When a single individual purchases real estate in “fee simple,” which is outright ownership of the land, they hold a 100% interest in the property. When more than one person owns property together, a “tenancy” situation is created. “Tenancy” here does not mean how it is most commonly used today; no one is renting property from anyone else. Rather, “tenancy” refers to the fact that multiple people have a possessory right in the property. You are most likely to see tenancy language in a deed, but other real estate documents may refer to a tenancy situation.
There are three kinds of tenancy widely recognized in the US: tenancy in common, joint tenancy with right of survivorship, and tenancy by the entirety. Washington only recognizes tenancy in common and joint tenancy with right of survivorship. See Ch. 64.28 RCW.
“…John Doe and Jane Doe, as tenants in common…”
John and Jane each own an undivided share in the property. An “undivided share” means they each have a certain percentage of interest in the property, but the property is not being physically divided between them and they each have a right to occupy the entire property. When John dies, his heirs will inherit his interest in the property, and when Jane dies, her heirs will inherit her interest. There can be any number of tenants in common, and they do not need to have evenly-divided shares. Tenancy in common can also be created in any number of transactions. For example, if John currently has a fifty percent interest in the property, he can transfer his interest to two other parties, who would then each have a 25% interest while Jane keeps her 50% interest.
Tenancy in common is the default tenancy. If a property is owned by more than one person and the tenancy situation is not specified or is ambiguous, it will be interpreted as a tenancy in common.
“…John Doe and Jane Doe, as joint tenants with a right of survivorship, and not as tenants in common…” or “…John Doe and Jane Doe, as joint tenants with a right of survivorship…” or simply (and arguably insufficiently), “…John Doe and Jane Doe, as joint tenants…”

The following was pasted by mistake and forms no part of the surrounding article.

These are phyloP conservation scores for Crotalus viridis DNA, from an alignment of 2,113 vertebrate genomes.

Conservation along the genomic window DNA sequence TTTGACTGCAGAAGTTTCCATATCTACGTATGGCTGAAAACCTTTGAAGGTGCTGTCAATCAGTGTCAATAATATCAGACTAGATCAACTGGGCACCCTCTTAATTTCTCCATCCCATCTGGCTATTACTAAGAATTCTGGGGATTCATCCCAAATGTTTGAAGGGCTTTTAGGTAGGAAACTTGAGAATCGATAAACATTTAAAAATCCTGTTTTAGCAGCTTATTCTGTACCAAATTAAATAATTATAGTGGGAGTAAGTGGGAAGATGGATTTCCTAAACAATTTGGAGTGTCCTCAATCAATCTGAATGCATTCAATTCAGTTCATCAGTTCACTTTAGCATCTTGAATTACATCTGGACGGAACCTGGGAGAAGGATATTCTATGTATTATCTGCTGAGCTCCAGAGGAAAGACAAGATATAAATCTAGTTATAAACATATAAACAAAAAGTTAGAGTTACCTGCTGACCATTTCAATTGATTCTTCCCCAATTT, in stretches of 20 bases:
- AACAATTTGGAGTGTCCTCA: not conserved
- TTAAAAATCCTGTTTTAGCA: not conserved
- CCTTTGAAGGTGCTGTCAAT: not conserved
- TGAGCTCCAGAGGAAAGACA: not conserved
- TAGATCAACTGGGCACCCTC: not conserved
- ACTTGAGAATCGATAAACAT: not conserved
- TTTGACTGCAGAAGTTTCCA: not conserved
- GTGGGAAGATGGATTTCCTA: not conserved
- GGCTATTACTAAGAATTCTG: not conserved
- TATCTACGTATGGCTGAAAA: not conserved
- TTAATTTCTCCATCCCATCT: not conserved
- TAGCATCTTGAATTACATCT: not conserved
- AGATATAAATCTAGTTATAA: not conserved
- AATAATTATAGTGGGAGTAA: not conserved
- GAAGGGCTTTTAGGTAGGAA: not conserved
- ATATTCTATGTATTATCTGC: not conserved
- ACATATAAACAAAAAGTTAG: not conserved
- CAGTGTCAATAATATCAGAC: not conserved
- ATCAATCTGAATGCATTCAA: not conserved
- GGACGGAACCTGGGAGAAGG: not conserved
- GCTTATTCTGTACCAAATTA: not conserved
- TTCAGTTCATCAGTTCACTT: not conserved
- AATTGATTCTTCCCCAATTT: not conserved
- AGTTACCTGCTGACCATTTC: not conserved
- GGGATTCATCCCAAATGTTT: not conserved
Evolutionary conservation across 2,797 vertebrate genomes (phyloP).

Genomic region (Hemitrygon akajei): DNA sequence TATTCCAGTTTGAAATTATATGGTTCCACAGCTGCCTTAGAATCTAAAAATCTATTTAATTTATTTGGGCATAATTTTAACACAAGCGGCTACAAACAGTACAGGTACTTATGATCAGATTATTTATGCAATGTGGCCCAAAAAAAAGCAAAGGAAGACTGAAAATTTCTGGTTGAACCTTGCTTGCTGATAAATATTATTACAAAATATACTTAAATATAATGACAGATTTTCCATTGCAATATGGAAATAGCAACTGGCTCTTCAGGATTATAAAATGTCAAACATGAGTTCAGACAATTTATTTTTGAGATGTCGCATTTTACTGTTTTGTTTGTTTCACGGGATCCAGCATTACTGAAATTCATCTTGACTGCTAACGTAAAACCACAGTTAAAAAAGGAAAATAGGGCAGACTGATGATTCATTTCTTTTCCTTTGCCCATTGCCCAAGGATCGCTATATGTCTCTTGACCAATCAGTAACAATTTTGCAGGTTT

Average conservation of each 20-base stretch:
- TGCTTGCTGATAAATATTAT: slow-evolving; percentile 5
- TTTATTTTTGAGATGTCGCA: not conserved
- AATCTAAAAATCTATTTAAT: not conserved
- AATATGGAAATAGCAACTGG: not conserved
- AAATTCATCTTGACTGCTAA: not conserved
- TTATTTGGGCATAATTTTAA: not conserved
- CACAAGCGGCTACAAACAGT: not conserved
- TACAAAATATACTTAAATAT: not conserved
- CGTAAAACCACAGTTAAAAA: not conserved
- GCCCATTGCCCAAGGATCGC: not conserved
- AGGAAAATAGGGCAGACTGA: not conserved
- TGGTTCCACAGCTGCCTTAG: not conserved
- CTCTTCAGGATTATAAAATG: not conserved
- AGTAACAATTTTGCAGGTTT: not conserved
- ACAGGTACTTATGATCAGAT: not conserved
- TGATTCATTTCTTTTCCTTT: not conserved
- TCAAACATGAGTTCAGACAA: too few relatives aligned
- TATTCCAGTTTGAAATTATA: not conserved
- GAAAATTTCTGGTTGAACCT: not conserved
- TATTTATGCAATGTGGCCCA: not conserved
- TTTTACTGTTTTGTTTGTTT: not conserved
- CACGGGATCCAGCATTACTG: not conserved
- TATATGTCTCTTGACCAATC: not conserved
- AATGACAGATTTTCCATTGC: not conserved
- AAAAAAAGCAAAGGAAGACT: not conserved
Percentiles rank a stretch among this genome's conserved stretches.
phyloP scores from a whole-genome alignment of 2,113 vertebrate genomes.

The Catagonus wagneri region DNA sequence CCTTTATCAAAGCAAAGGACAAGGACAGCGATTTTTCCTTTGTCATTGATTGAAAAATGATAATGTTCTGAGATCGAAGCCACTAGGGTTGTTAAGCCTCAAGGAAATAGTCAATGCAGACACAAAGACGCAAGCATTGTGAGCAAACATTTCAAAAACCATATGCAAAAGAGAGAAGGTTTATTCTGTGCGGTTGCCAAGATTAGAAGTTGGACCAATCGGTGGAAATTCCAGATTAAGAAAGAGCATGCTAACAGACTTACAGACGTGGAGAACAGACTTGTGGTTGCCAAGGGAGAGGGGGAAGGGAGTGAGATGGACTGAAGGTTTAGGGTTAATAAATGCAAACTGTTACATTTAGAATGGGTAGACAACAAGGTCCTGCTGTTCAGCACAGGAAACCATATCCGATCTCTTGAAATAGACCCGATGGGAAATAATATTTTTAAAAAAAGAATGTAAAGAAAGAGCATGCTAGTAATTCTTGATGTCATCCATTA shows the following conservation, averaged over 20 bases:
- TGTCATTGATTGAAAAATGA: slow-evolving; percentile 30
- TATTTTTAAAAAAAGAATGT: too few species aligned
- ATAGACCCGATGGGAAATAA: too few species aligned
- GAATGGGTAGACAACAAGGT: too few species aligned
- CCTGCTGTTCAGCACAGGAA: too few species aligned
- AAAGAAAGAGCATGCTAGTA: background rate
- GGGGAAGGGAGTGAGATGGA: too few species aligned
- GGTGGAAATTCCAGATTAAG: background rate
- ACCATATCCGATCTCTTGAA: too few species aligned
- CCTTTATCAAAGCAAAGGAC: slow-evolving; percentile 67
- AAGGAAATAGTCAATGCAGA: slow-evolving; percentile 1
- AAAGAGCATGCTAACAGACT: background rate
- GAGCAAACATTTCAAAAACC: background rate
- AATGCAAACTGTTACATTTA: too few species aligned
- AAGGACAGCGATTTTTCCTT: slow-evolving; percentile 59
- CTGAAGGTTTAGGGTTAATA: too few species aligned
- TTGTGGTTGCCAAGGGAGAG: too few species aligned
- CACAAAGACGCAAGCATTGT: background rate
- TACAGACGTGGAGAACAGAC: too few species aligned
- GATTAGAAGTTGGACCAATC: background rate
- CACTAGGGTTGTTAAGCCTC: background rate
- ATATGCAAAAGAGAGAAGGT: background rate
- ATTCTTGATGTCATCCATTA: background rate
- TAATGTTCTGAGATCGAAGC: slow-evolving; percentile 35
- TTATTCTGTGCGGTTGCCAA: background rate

John and Jane each own an undivided half share in the property, and whoever outlives the other will inherit the half they do not currently own. For example, if Jane dies first, John will own the property outright and Jane’s heirs will not inherit any interest in it.
A joint tenancy must have what’s sometimes called the four unities: unity of time, title, interest and possession. Unity of time means that each owner must receive their interest at exactly the same time. Unity of title refers to the fact that the joint tenancy must be established in a single deed or other document. So, while John is free to sell his interest in the property, the new purchaser will be a tenant in common with Jane, not a joint tenant with Jane, and the right of survivorship will be extinguished. Unity of interest means each party must have an equal interest in the property. Two joint tenants must each have a half-interest in the property; three must each have a third-interest; four must each have a fourth-interest, etc. Unity of possession refers to the fact that, like tenants in common, the interests owned by joint tenants are undivided so each party has a right to access the entire property.
Creating a joint tenancy requires more verbiage than a tenancy in common because a tenancy in common is the default tenancy, and ambiguous language is interpreted as a tenancy in common. Courts have expressed reluctance to enforce a right of survivorship where non-lawyers draft deeds stating only “as joint tenants” out of concern that the parties did not understand the potential right of survivorship.
Washington does not recognize tenancy by the entirety. A tenancy by the entirety is similar to a joint tenancy with right of survivorship but reserved for married couples and only recognized in about half of the states. If you see “…John Doe and Jane Doe, tenants by the entirety…” on a Washington deed, know that it means John and Jane are married to each other, but that it does not convey a right of survivorship. If you are involved in a property transaction and see this language on a deed or deed of trust, check to make sure it was not done erroneously. See RCW 11.04.071.
Creating and interpreting tenancies can be difficult and mistakes can have serious consequences. Contact an attorney experienced in Washington real estate matters if you have questions.
Disclaimer: This article and blog are intended to inform the reader of general legal principles applicable to the subject area. They are not intended to provide legal advice regarding specific problems or circumstances. Readers should consult with competent counsel with regard to specific situations.
To receive updates or be informed when we post a new article.